Krugel wasn’t intimidated when she submitted her work. “I’m confident in my concepts and design work, therefore I had no reservations that my projects would be considered high value,” Krugel said.
Her confidence comes from in part from praise by Professor Nagesh Shinde, who has taught graphic design to thousands of students at UW-Stout and who introduced new design software Adobe Dimensions in the class this fall.
“Both of her projects in the class were published, which is truly noteworthy. Packaging of the World has grown to become one of the leading packaging design blogs on the internet,” said Shinde, who encouraged Krugel to submit her work to help gain professional exposure as she approaches the start of her career.
Krugel had to develop the concepts for the products and how she would market them through eye-catching packaging and design.
One concept was a set of spice blends in three glass containers, each with ornate patterns, that would help prevent disease and balance health, energy and mood.
The other was a spicy, pale ale beer, made with Thai chili, featuring a donkey in matte black bottles and cans, with labeling in two languages. Krugel wanted to “communicate a humorous and unique beer design that will offer the consumer a combination of American hops and traditional Thai spices.”
She loved doing the research to support her ideas, leading to the design process.
“Research is the most important step. I explore product history, sources, demographics, studies, visuals, etc., to create a clear idea of a concept. Setting up a solid foundation allows me to smoothly begin creating my visual identity,” she said.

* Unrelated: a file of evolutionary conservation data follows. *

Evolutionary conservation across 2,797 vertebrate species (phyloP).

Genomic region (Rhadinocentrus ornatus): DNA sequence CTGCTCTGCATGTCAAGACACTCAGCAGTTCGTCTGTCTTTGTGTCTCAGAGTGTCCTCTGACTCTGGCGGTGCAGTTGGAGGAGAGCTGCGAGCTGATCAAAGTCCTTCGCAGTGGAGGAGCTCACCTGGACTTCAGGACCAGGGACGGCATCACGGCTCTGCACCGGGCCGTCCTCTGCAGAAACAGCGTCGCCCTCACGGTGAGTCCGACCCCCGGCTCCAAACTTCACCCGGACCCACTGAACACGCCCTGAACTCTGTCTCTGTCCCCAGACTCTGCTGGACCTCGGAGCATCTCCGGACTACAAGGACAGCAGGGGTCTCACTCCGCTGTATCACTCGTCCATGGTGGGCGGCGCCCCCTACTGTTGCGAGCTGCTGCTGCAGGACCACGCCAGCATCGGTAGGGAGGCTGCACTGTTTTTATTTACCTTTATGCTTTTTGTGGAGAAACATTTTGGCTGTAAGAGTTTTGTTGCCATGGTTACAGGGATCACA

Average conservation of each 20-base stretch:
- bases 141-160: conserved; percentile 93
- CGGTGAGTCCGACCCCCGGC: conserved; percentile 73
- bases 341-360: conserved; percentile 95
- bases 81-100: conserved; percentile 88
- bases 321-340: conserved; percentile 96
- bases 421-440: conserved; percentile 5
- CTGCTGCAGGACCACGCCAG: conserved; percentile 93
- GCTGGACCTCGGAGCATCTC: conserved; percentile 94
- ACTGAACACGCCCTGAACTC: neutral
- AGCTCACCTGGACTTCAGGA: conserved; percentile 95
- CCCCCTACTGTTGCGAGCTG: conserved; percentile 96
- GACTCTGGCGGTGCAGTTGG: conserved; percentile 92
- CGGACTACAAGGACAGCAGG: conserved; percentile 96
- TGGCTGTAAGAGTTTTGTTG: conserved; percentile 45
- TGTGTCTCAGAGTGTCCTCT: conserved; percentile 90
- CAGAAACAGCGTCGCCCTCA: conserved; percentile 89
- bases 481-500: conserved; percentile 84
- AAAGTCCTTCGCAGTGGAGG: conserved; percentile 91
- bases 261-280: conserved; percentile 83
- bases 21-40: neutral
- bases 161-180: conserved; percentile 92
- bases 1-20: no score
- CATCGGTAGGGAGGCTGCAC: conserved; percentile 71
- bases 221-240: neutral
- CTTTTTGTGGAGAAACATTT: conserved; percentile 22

Each product has three unique packages that work as a set. She estimates that she worked as many as six hours a week for four to five weeks on each concept.
“Samantha has impressed me with her incessant passion for outdoing various assignments with exceptional hard work, consistency and enthusiasm,” Shinde said. “She is always eager to push the boundaries and is keen to learn new technologies.”
Krugel said she enjoyed using the new software because “it allows you to create and showcase your work in the environment it belongs in through a unique, custom package design.”
Shinde said the 3D software is relatively new but is becoming the standard in the industry, a plus for students when they begin their careers. “Designers can create new 3D products and apply logos and designs on them. It has built-in textures, and designers can view the product in different angles with custom textures, lighting and materials like glass, plastic, brick and metal,” he said.
“I introduced this software to my packaging class this year. It replaces some of the need for students to create in packaging labs and process labs on campus. It's a potent tool for designers. Professionals are working remotely worldwide, and proficiency in this software will be valued by professionals moving forward,” he added.
Krugel is looking forward to starting her career and feels she has been able to make the most of the fall semester, despite the pandemic challenges this fall — hybrid learning before Thanksgiving and online classes since then.
“I love that everyone is putting more effort into making this year no different than it would be. COVID-19 has made me a more responsible, strong and independent student where I must take matters into my own hands and push beyond my goals,” she said.
The pandemic hasn’t affected her professors’ approach to teaching. ““I enjoy the compassion and understanding from professors and our freedom to be visually expressive,” she added.
Graphic design is one of six undergraduate programs and a Master of Fine Arts offered in UW-Stout’s School of Art and Design.